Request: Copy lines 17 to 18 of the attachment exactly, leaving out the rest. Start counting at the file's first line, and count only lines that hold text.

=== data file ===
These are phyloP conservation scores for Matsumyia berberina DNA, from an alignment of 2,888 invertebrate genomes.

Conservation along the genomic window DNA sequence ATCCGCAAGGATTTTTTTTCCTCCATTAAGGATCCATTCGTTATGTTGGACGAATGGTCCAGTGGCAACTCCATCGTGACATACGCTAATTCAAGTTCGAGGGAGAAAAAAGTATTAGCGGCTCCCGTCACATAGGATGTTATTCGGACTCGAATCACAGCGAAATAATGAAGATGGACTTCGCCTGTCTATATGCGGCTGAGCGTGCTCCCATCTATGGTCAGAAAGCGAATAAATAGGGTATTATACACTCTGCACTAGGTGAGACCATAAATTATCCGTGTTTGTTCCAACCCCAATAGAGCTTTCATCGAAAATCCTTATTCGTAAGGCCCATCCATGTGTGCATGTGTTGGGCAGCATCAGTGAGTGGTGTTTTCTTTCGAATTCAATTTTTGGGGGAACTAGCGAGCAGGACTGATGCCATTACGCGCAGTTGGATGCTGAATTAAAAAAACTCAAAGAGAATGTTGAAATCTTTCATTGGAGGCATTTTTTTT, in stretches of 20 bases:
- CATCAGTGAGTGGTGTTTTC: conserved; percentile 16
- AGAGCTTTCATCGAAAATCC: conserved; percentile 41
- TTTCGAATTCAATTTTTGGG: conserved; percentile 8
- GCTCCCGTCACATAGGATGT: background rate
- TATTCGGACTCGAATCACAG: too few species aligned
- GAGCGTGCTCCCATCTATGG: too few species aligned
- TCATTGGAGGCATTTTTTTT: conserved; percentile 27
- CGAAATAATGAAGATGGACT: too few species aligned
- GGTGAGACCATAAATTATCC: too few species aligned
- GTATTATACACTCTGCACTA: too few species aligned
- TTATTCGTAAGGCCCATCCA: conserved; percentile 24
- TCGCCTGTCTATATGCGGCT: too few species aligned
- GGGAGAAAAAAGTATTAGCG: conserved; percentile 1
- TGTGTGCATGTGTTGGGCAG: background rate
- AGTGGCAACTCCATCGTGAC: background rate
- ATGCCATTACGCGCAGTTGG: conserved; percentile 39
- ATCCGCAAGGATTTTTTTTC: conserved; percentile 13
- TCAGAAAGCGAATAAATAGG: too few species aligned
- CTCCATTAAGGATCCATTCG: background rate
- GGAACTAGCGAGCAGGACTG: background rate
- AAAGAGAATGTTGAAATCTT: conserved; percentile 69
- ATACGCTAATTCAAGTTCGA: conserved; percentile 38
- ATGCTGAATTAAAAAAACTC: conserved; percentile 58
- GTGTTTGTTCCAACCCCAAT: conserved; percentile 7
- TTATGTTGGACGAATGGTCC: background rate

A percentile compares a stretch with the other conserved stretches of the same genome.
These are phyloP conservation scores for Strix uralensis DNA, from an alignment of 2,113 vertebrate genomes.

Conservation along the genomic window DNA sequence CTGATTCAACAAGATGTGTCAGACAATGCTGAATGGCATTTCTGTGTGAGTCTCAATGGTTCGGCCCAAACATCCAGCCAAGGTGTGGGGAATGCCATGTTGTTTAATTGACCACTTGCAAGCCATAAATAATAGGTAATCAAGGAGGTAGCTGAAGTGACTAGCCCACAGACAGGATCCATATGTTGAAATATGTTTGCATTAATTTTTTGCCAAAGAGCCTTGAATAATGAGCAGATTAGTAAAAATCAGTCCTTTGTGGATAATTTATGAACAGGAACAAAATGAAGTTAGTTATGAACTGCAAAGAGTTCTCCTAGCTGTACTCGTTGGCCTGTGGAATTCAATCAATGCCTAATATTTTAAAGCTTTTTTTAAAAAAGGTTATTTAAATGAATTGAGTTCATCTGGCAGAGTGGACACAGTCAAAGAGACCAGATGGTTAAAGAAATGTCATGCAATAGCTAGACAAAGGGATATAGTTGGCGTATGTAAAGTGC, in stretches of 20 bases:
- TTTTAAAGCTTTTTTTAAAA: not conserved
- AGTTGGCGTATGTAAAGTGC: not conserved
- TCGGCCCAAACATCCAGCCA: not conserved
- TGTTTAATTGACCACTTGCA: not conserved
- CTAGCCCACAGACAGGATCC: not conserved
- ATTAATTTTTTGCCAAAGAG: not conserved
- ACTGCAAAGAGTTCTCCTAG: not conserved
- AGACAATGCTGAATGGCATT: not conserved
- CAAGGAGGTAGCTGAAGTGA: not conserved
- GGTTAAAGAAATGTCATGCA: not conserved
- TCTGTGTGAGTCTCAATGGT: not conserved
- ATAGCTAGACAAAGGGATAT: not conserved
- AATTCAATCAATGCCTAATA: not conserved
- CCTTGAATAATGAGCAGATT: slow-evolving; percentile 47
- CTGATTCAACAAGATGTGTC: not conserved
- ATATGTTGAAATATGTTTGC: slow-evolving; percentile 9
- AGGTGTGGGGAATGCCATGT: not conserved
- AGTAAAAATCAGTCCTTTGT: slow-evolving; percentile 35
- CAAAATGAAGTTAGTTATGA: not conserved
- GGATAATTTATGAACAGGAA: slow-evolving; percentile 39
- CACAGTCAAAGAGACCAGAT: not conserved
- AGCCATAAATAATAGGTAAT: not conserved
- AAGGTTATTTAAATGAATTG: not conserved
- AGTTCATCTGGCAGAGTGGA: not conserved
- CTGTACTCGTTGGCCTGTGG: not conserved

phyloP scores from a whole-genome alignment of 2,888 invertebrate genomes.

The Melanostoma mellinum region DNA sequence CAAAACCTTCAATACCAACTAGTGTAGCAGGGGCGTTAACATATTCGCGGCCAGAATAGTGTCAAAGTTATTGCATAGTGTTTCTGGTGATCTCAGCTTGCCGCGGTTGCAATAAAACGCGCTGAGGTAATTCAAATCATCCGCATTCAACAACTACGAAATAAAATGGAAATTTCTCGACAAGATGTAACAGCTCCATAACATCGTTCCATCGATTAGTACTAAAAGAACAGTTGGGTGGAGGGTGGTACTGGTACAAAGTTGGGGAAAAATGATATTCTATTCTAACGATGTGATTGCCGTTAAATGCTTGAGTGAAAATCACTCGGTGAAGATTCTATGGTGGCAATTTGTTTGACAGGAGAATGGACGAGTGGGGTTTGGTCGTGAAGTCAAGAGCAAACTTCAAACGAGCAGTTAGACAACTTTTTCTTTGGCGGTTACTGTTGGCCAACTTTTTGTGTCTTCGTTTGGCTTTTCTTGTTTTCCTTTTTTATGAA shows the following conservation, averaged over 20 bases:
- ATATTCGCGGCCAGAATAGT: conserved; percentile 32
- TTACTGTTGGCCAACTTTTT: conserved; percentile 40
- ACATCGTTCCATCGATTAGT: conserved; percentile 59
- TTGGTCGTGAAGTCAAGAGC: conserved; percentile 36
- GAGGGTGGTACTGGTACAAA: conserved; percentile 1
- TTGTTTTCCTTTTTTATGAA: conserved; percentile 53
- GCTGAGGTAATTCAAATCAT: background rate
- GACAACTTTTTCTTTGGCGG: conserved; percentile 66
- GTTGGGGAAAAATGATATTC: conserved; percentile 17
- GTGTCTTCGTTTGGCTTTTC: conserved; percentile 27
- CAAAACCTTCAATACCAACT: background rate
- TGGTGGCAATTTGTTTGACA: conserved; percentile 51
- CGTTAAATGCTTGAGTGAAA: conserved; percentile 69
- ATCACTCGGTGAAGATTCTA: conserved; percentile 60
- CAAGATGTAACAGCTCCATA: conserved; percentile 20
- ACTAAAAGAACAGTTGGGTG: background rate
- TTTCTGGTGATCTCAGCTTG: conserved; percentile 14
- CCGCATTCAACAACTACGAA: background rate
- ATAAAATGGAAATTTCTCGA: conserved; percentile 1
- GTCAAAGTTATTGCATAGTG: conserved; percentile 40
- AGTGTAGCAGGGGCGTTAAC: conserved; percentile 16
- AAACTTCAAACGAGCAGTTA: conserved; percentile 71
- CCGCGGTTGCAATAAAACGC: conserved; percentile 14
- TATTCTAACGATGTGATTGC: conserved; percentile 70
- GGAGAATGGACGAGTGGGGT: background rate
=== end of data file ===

- AGTGGCAACTCCATCGTGAC: background rate
- ATGCCATTACGCGCAGTTGG: conserved; percentile 39